“You don’t need someone to give you visibility. It’s right here, on your phone”
BY ELEANOR NOYCE, IMAGE BY RARE JORDAN
Raised in Queens, New York, Dai Burger has become a fascination at queer house parties across the city. Bringing a fresh outlook to the world of rap music traditionally dominated by men, Dai has much to say about sex-positive lyrics, body confidence and being her authentic self. Her new album, Back In Ya Mouf, is out today. Go, go, go!
Back In Ya Mouth is out on 10 December. Congrats! Could you tell me a little bit about it?
It’s really fun. It’s just me being me, and it’s delicious. You’ve got your dance tracks and your hardcore tracks – because of course, I’m from New York. My producers are in Baltimore so there’s also a lot of club influence.
Your single Big Boob Bitch features on new album Back In Ya Mouf, and it’s a hugely sex-positive, body-positive anthem. What inspired the musical process for this?
Big Boob Bitch is legendary. It was on one of my first projects that I really put out there – it’s the first time I was really recognised for my music. It was one of the biggest anthems, so we decided to re-release it because it was never on streaming platforms. This was way back during the SoundCloud days. It’s a huge club banger – everybody knows it, and it plays in all the clubs out there. I’m still that girl.
You grew up in Queens, New York City. What was it like for you growing up in the Big Apple? What inspired you to start performing music?
I’m an only child raised by a single mum, so I had to create my own world of entertainment because I was by myself a lot. When I was at school, I was told I talked too much, but I just wanted to be around people and enjoy people. I guess I just used that need to connect with people – putting these things together in my head and then sharing it with all the people I knew. That started in Queens, and then I started sharing it with the world.
Your sexuality has always been at the centre of your work, and you’ve been described as a “fixture” of queer nightlife. What does it mean to you to be honest and open about your experiences and your life?
As a woman, I know how difficult it is for us to be seen and heard. I want to use the rights that our ancestors fought for, for us to be free. I have to be speak up for the ones that are still too scared to speak.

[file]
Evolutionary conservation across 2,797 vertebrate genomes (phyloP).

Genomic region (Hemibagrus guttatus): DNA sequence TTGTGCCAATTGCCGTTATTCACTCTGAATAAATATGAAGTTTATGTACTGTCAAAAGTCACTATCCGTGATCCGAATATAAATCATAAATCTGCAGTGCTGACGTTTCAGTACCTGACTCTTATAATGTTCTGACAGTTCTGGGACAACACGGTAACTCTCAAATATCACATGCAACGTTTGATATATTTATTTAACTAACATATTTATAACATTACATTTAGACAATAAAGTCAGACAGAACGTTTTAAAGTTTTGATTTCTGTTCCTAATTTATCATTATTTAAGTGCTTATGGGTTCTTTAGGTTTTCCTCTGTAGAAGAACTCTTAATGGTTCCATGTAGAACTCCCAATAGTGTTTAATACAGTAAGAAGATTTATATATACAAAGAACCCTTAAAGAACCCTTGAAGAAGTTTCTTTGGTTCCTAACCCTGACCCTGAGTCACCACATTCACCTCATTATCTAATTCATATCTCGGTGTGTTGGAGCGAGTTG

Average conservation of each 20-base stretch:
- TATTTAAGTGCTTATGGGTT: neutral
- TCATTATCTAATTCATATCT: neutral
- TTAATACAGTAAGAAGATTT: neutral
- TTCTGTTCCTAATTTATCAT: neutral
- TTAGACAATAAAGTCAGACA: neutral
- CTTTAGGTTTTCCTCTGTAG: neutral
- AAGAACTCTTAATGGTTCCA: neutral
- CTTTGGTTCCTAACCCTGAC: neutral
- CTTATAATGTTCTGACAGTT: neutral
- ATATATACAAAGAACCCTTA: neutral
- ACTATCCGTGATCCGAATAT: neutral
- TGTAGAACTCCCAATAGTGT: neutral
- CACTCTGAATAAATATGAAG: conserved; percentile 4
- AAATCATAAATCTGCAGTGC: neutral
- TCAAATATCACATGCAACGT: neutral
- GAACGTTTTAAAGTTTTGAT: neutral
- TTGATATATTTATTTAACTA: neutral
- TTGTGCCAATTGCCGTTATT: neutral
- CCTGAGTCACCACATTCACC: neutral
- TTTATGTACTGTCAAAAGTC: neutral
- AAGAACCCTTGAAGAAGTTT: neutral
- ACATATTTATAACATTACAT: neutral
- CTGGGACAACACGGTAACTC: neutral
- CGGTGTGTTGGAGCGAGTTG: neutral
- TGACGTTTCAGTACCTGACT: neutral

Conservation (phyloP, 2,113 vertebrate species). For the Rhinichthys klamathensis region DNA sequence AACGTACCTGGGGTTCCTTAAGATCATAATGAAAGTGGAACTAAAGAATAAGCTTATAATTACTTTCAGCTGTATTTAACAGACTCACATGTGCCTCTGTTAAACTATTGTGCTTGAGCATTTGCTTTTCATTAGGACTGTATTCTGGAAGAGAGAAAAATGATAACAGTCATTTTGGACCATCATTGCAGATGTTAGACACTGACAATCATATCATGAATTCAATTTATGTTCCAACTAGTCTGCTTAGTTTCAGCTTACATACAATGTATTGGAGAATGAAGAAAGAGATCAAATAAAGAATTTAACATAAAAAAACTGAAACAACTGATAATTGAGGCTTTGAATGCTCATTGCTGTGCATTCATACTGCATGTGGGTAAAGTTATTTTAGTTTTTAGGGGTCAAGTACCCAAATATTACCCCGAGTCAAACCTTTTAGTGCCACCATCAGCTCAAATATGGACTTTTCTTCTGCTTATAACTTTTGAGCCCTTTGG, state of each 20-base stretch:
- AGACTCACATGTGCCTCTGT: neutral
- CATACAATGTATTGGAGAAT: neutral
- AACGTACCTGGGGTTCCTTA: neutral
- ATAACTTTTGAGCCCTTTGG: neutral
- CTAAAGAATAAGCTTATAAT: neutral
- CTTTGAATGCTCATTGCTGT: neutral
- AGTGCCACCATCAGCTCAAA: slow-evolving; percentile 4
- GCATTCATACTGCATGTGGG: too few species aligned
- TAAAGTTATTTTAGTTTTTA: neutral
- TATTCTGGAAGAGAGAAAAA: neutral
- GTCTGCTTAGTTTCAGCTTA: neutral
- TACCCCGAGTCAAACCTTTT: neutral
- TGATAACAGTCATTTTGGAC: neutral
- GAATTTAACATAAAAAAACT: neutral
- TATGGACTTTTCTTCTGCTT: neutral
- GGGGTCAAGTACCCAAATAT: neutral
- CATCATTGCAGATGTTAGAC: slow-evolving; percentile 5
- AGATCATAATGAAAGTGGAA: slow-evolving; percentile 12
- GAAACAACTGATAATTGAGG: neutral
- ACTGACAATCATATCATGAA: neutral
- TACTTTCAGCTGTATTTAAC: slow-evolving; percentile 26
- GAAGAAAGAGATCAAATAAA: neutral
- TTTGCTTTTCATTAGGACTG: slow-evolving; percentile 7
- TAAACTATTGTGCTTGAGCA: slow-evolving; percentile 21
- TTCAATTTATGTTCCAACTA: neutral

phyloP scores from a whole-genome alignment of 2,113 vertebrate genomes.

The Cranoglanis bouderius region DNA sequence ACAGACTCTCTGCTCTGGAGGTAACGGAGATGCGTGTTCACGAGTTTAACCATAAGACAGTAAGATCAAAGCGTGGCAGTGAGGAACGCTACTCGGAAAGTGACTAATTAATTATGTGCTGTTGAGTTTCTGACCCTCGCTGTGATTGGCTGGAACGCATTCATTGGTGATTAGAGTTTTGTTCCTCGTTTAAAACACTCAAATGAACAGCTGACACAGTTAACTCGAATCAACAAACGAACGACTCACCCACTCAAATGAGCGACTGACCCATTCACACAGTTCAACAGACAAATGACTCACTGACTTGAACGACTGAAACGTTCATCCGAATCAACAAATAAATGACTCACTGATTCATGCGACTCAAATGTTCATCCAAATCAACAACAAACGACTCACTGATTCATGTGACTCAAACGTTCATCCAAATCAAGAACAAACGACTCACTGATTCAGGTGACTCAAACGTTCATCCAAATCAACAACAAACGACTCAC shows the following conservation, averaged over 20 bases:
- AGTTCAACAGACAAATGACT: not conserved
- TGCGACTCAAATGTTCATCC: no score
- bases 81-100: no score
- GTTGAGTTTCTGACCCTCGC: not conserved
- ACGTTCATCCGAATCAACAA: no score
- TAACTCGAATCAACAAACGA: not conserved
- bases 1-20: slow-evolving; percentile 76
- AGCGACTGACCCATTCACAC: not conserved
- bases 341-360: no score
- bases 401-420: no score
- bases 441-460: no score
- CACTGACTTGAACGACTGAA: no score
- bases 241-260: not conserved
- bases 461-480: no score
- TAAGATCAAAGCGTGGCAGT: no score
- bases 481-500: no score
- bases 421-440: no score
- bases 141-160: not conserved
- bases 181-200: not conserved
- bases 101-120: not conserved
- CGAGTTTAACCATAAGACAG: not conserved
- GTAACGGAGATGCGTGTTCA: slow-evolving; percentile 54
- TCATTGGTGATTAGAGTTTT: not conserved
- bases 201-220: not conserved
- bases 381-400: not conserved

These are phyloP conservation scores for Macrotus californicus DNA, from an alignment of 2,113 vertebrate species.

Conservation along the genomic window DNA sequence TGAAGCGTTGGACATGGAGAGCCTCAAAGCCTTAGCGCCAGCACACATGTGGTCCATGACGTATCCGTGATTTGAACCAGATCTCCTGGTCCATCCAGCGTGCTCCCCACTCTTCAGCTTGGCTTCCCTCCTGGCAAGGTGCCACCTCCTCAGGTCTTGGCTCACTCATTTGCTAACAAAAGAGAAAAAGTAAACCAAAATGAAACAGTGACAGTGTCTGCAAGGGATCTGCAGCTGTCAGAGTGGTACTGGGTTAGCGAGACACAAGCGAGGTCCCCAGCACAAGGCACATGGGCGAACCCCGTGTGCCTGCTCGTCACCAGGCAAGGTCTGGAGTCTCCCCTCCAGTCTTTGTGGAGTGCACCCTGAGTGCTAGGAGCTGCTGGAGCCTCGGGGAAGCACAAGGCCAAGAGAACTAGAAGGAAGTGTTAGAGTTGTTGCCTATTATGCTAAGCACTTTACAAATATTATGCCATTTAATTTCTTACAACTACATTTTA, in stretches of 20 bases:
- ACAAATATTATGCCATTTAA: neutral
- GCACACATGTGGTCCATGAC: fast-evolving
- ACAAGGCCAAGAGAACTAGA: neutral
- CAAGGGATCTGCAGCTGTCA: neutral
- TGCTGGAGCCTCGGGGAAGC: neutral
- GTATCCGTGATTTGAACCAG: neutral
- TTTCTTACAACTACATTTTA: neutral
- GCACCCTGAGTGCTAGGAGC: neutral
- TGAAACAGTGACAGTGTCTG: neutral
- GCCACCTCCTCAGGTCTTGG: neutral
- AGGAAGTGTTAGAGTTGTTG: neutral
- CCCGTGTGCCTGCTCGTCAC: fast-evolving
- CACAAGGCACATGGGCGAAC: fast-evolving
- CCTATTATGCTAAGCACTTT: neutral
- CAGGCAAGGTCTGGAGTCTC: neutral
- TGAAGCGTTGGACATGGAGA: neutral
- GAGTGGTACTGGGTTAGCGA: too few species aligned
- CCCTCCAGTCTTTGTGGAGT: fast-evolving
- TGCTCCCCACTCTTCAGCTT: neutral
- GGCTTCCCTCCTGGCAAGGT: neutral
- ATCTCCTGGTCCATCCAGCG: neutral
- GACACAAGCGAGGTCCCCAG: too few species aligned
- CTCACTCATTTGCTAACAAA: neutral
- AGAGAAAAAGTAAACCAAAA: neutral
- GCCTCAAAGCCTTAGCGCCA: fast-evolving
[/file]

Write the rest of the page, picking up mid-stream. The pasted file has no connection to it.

Rap is very male-dominated traditionally. What does authentic women-specific, LGBTQI-specific visibility mean to you?
When I first started, the only way it seemed to do music was to get signed by a big record label. But at that time, YouTube was becoming big. You didn’t need a record label to put a video out – you could drop your own. I was able to make myself visible – I didn’t have to rely on a company or a person. It was necessary, because being a girl from Queens, I was very different. In Brooklyn, I was received for my weirdness and I was able to use the internet to be who I wanted to be. I always tell people that the dream has changed – you don’t need someone to give you visibility. It’s right here, on your phone.
You’re behind the Where My Girls initiative, working towards getting young women into music. Could you tell me a little bit about it?
So far, we’ve done two sessions. We have young girls, some from Queens and some from Brooklyn, and we link up. We did it in The Brewery Recording Studio in Brooklyn, and we did some song-writing and some brainstorming. Typically, I teach them how to think of a cool song and map it out. They learn how to record and use technical equipment in the studio, and each time, we left with songs. As an only child, I didn’t have a programme like this. I wish there was someone who came and said “Hey, here’s how to write a song”. I love giving back to the youth and giving out positive energy to the world.
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